THE TRIAL COURT MISAPPLIED THE DOCTRINE OF EXHAUSTION OF ADMINISTRATIVE REMEDIES WHERE THE HOSPITAL DENIED ANY INTERNAL APPEAL TO THE BOARD OF TRUSTEES DESPITE THE RIGHT DR. KELLERMAN HAD UNDER THE BYLAWS 1) TO CHALLENGE PROCEDURAL DEFECTS OCCURRING PRIOR TO THE FAIRNESS HEARING AND 2) TO CHALLENGE THE ACTION AS ARBITRARY AND CAPRICIOUS OR THE RESULT OF PREJUDICE MERELY BECAUSE HE DID NOT ATTEND THE FAIRNESS HEARING.
THE TRIAL COURT ERRED BY FAILING TO CONSIDER DR. KELLERMAN HAD "GOOD CAUSE" UNDER THE BYLAWS NOT TO ATTEND THE FAIRNESS HEARING.
THE TRIAL COURT ERRED BY DISMISSING THE ENTIRE ACTION DESPITE ADDITIONAL CLAIMS FOR DEFAMATION, CIVIL CONSPIRACY, TORTIOUS INTERFERENCE AND OTHER CLAIMS WHERE THE COURT DID NOT CONSIDER ANY FAILURE TO STATE A CLAIM ON EACH SUCH COUNT (NOT RAISED BELOW).
THIS COURT SHOULD ORDER DR. KELLERMAN'S REINSTATEMENT AT VIRTUA HOSPITAL AND REMAND TO THE TRIAL COURT WITH DIRECTIONS TO COMPEL ARBITRATION AND, ALTERNATIVELY, REMAND FOR A PLENARY HEARING BEFORE THE TRIAL COURT ON THE PROCEDURAL AND SUBSTANTIVE DEFECTS ASSERTED BY PLAINTIFF.
We reject all of plaintiff's arguments and affirm substantially for the reasons set forth in Judge Robert G. Millenky's well-reasoned, oral opinion of June 20, 2008. We add the following.
In reviewing a trial court's grant of summary judgment, we will apply the same standards applicable in the trial court. R. 4:46-2(c); Brill v. Guardian Life Ins. Co. of Am., 142 N.J. 520, 536-37 (1995); Prudential Prop. & Cas. Ins. Co. v. Boylan, 307 N.J. Super. 162, 167 (App. Div.), certif. denied, 154 N.J. 608 (1998). Here, the sole issue before the court is whether the trial court properly dismissed the complaint for failure to exhaust administrative remedies, primarily a legal issue. Although the court considered the facts surrounding the procedural posture of the case in reaching its decision, those facts were largely undisputed. Hence, in directing our review to the legal issue of exhaustion of administrative remedies, we owe no special deference to the trial court's analysis and ultimate legal conclusions. State v. Harris, 181 N.J. 391, 419 (2004), cert. denied, 545 U.S. 1145, 125 S.Ct. 2973, 162 L.Ed. 2d 898 (2005).
Plaintiff contends the motion judge misapplied the doctrine of exhaustion of administrative remedies. We disagree. "Exhaustion of administrative remedies before resort to the courts is a firmly embedded judicial principle." Garrow v. Elizabeth General Hospital Dispensary, 79 N.J. 549, 558-59 (1979). The doctrine applies with equal force to hospital proceedings:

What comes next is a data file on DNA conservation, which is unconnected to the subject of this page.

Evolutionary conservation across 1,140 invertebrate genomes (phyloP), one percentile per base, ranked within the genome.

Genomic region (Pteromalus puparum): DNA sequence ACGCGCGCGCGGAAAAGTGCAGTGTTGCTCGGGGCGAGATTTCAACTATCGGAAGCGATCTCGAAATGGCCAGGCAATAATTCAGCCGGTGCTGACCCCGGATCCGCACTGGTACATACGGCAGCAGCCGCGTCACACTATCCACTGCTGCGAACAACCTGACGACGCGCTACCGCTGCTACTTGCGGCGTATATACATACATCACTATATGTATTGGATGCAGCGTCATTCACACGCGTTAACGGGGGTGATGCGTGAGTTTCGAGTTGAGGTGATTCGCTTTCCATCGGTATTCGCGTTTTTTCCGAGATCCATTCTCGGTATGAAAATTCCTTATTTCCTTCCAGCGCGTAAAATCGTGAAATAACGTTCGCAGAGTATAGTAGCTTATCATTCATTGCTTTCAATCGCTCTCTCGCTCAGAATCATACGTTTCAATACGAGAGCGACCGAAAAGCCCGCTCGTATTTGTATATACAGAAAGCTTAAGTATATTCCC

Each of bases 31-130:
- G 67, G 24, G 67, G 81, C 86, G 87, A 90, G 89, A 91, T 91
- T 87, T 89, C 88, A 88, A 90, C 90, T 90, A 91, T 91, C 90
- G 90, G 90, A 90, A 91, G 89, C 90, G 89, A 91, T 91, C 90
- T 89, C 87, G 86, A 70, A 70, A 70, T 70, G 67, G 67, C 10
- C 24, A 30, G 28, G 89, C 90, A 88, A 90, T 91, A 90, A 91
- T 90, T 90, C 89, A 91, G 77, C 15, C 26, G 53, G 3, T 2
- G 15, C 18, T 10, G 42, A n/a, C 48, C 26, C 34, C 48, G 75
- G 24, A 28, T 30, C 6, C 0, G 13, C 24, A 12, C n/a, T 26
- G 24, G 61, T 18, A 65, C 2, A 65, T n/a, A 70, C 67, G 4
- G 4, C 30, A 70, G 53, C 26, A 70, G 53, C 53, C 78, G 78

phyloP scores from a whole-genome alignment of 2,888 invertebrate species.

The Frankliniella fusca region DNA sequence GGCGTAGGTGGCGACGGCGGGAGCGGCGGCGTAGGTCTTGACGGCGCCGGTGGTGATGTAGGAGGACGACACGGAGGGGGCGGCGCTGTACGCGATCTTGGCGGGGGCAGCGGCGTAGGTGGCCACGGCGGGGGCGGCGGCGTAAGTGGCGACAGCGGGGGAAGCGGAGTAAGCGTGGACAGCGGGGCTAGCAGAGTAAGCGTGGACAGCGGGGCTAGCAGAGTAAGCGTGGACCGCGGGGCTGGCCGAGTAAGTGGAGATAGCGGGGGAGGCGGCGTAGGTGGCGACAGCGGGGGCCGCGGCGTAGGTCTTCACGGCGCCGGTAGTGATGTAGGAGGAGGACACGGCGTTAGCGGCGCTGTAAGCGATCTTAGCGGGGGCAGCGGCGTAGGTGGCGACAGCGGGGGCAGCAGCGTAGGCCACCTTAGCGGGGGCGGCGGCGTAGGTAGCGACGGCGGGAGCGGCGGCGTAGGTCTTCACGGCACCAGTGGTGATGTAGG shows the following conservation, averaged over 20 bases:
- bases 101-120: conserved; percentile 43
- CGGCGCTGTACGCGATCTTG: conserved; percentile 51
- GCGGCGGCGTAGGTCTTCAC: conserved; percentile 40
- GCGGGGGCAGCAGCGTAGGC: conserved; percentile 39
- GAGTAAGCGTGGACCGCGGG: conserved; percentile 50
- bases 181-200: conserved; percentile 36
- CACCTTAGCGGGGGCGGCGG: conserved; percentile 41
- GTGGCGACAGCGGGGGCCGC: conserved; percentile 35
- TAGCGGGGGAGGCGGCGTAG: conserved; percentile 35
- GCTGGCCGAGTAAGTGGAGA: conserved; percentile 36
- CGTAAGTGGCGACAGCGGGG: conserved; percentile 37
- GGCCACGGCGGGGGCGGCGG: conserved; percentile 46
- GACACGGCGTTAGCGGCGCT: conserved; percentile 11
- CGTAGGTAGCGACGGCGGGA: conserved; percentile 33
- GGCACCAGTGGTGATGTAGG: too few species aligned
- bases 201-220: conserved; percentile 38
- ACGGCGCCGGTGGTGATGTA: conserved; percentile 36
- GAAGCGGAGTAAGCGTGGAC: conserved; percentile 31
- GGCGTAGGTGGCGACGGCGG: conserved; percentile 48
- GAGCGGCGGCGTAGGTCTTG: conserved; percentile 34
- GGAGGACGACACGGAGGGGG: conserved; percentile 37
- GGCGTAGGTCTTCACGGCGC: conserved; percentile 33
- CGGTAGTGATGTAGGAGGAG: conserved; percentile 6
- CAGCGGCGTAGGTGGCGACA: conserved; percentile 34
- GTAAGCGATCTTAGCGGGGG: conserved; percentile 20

If the complaining party prevails before the administrative agency or the hospital board, judicial proceedings would have been unnecessary and the court would have intervened needlessly. . . . [T]he expertise of an administrative agency may not be exercised or known until it renders its final decision, and usually upon judicial review due deference is accorded that expertise. A hospital board presumably has expertise in certain areas, particularly in determining a physician's qualifications in relation to a hospital's facilities, needs and personnel. The medical staff is in a position to review credentials and evaluate competency and effectiveness. This special knowledge is available to the board of trustees whose decisions could have a substantial impact on the quality of care to be provided. In this respect it must be remembered that a hospital board is vested with a broad managerial discretion to seek improvement in medical care. [Id. at 559 (citations omitted).]
It is, however, well-settled that the doctrine is not absolute. Id. at 561. "Exceptions" to application of the doctrine may occur "when only a question of law need be resolved, when administrative remedies would be futile, when irreparable harm would result, when jurisdiction of the agency is doubtful, or when an overriding public interest calls for a prompt judicial decision." Ibid. (citations omitted). None of those factors were present here.
Judge Millenky specifically found that the issues before the court were not purely legal but were instead "absolutely intertwined with factual issues . . . ." He reviewed the administrative process Virtua extended to plaintiff and concluded that there was nothing to suggest that pursuing the issues administratively would be futile. Additionally, the judge found there was no evidence of irreparable harm. Although noting the obvious irreparable harm plaintiff would suffer as a result of the loss of his hospital privileges, the judge found that such a loss is not the harm contemplated. Rather, he found that irreparable harm, in the context of avoiding the administrative process, speaks to the process itself, not the "very subject matter of a termination of privilege that our
[c]courts had regularly left to administrative procedures that are administered by hospitals." Lastly, Judge Millenky found no constitutional issue implicated by the termination.
We are in complete accord with Judge Millenky's legal conclusions and find no basis to intervene to correct error. The remaining arguments advanced by plaintiff are without sufficient merit to warrant discussion in a written opinion. R. 2:11-3(e)(1)(E).